To truly overcome SME finance challenge, let’s look beyond ‘quick fix’ of special loan schemes

11 March 2015 05:17 am - 0     - {{hitsCtrl.values.hits}}

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With their wide geographical spread within a country as well as their wide sectoral coverage, small and medium enterprises (SMEs) are often an important source of inclusive economic growth and job creation. But Sri Lanka’s SMEs have not made great progress in recent years. Although in terms of the number of industrial establishments nearly 95 percent are small and medium-sized, these only contribute about one-fourth in value added and a third in employment. 
While it certainly isn’t the only factor, the ability of SMEs to access and manage finance does determine their ability to develop, grow, sustain and stay resilient in a competitive economy. Yet, despite rounds and rounds of special SME loan schemes over the past several years, SMEs still struggle with tapping bank finance. Half of all respondents in a recent survey by IPS and the National Chamber of Commerce reported access to finance as ‘the most significant constraint’ in growing their business. This echoes other studies (IFC Banking Survey, World Bank Enterprise Surveys, for example) that have reported similar results in the past.
What is unfortunate is that it’s been over 12 years since the path-breaking ‘SME White Paper’ (2002) clearly articulated what needs to be done to grow Sri Lanka’s SME sector and pointed to several important areas in access to finance that need to be tackled. Yet, little real progress has been made. SMEs and banks continue to make the same complaints about each other. And neither donors nor successive governments have been very imaginative in their interventions to address them. They keep turning to what they believe is the ‘quick fix’ option – concessionary loan schemes.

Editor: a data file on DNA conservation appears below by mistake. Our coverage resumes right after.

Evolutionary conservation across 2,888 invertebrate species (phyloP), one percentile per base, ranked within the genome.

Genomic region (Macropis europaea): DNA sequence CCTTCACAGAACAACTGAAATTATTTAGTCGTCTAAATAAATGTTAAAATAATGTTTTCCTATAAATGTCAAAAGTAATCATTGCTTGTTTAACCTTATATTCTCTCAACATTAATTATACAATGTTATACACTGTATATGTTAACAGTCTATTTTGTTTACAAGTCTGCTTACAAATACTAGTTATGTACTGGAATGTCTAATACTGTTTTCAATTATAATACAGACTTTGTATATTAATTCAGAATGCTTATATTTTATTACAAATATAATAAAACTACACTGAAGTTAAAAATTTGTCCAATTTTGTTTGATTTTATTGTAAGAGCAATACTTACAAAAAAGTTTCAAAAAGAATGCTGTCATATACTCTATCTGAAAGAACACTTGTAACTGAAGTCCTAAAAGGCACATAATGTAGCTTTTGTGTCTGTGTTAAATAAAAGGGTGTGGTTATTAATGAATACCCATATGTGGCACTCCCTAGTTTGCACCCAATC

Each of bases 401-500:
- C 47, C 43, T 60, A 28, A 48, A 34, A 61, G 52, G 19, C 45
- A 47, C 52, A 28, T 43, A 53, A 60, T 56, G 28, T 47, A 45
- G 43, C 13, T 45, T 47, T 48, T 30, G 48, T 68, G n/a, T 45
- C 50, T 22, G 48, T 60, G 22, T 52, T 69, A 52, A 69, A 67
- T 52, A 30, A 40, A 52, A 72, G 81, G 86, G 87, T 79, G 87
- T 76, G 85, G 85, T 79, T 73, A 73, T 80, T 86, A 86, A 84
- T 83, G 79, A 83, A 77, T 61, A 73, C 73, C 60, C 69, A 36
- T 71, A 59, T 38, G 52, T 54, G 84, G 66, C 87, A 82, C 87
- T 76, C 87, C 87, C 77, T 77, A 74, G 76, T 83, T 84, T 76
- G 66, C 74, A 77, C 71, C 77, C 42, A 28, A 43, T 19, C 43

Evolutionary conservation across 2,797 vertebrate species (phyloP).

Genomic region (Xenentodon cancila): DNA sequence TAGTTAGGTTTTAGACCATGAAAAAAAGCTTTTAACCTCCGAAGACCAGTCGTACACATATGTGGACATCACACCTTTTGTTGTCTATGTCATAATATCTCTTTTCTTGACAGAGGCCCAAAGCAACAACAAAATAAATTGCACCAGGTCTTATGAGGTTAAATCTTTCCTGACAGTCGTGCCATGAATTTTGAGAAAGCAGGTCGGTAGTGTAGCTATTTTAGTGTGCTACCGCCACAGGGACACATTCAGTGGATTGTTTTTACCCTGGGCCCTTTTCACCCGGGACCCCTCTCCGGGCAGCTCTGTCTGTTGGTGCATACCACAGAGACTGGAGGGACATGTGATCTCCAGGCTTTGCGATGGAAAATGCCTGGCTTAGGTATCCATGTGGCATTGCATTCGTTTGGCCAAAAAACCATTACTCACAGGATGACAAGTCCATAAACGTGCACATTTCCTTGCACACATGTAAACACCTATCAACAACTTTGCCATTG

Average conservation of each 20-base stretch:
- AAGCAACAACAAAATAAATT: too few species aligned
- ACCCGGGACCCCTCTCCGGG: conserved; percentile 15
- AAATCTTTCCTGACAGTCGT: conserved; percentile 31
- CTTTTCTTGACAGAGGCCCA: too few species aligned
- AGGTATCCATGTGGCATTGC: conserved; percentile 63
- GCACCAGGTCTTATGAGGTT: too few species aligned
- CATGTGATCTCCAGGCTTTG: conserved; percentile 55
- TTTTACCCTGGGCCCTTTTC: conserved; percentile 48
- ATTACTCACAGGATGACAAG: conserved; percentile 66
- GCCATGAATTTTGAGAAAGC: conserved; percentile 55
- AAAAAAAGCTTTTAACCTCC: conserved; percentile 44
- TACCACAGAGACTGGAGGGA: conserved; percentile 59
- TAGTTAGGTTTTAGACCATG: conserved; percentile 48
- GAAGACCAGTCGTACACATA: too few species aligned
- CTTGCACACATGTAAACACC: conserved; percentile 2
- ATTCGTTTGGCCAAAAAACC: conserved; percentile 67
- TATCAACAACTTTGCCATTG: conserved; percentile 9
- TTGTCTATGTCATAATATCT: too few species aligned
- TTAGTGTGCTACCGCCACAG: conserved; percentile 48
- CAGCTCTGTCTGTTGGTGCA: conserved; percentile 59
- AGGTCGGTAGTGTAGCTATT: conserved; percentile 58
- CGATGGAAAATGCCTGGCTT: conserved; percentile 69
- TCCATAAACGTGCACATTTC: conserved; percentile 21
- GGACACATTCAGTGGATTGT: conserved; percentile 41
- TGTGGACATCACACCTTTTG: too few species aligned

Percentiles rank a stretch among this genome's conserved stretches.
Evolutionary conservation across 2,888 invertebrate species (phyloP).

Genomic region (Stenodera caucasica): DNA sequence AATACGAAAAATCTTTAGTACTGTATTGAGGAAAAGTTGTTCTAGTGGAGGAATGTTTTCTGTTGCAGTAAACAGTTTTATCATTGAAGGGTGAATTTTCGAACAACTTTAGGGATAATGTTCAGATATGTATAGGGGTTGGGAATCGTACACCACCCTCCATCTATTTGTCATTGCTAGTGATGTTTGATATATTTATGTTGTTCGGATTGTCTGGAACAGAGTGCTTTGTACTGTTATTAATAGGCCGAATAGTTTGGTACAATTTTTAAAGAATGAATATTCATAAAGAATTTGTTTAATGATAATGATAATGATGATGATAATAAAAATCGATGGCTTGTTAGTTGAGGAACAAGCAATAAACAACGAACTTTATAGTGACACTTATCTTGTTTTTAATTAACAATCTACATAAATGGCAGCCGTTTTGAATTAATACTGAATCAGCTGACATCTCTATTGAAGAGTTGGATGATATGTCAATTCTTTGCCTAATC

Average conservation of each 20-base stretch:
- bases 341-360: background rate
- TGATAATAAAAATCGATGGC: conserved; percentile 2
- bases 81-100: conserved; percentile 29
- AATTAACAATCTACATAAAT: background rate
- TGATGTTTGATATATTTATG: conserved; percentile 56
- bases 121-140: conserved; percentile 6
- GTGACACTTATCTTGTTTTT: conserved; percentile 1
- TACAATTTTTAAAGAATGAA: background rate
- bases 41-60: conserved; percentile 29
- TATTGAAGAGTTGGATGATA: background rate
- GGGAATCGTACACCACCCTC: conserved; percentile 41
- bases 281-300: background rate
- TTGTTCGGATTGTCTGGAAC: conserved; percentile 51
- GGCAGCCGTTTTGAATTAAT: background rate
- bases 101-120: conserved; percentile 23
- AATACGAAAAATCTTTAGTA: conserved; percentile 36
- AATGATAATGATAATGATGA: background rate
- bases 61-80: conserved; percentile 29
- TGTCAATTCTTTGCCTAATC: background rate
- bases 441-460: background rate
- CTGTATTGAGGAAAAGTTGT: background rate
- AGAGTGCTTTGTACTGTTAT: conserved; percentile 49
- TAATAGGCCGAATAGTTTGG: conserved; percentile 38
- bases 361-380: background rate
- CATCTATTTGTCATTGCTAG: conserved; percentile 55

‘Twin-Pillar’ approach 
In accessing finance, SMEs are faced with challenges on many fronts – lack of collateral by SMEs and unwillingness of banks to lend without it, financial sector ‘unfriendliness’ towards SMEs, mismatch in funding opportunities vs. SME needs, misunderstanding between banks and SMEs on each other’s priorities and constraints, lack of information on financing availabilities and lack of mechanisms to mitigate risks. 
A unique contribution of a new paper that I co-authored (with Nipuni Perera) and has been published by IPS just last week is that it puts forward a new way of looking at the access to finance challenge. This ‘Twin-Pillar Approach to Access to Finance’ argues that improving access to finance for SMEs is a case of improving ‘availability’ on the one hand and improving ‘bankability’ on the other. ‘Availability’ refers to ensuring that funds are available for SMEs to borrow – enhancing overall private sector credit, expanding lending volumes to SMEs and providing more and more funding lines and special credit schemes for SMEs.
They are often influenced by the overall monetary policy of a country, liquidity levels in the market, level of borrowing by the state and credit availability to the private sector and the number and nature of SME loan schemes with lower interest or concessionary terms. This first pillar is not the main focus of the paper. It largely focuses on the second pillar – ‘bankability’. This stems from the understanding that a flush of SME credit alone is not enough. ‘Bankability’ is about improving banks’ approach to SME lending as well as improving SMEs’ ability to approach banks.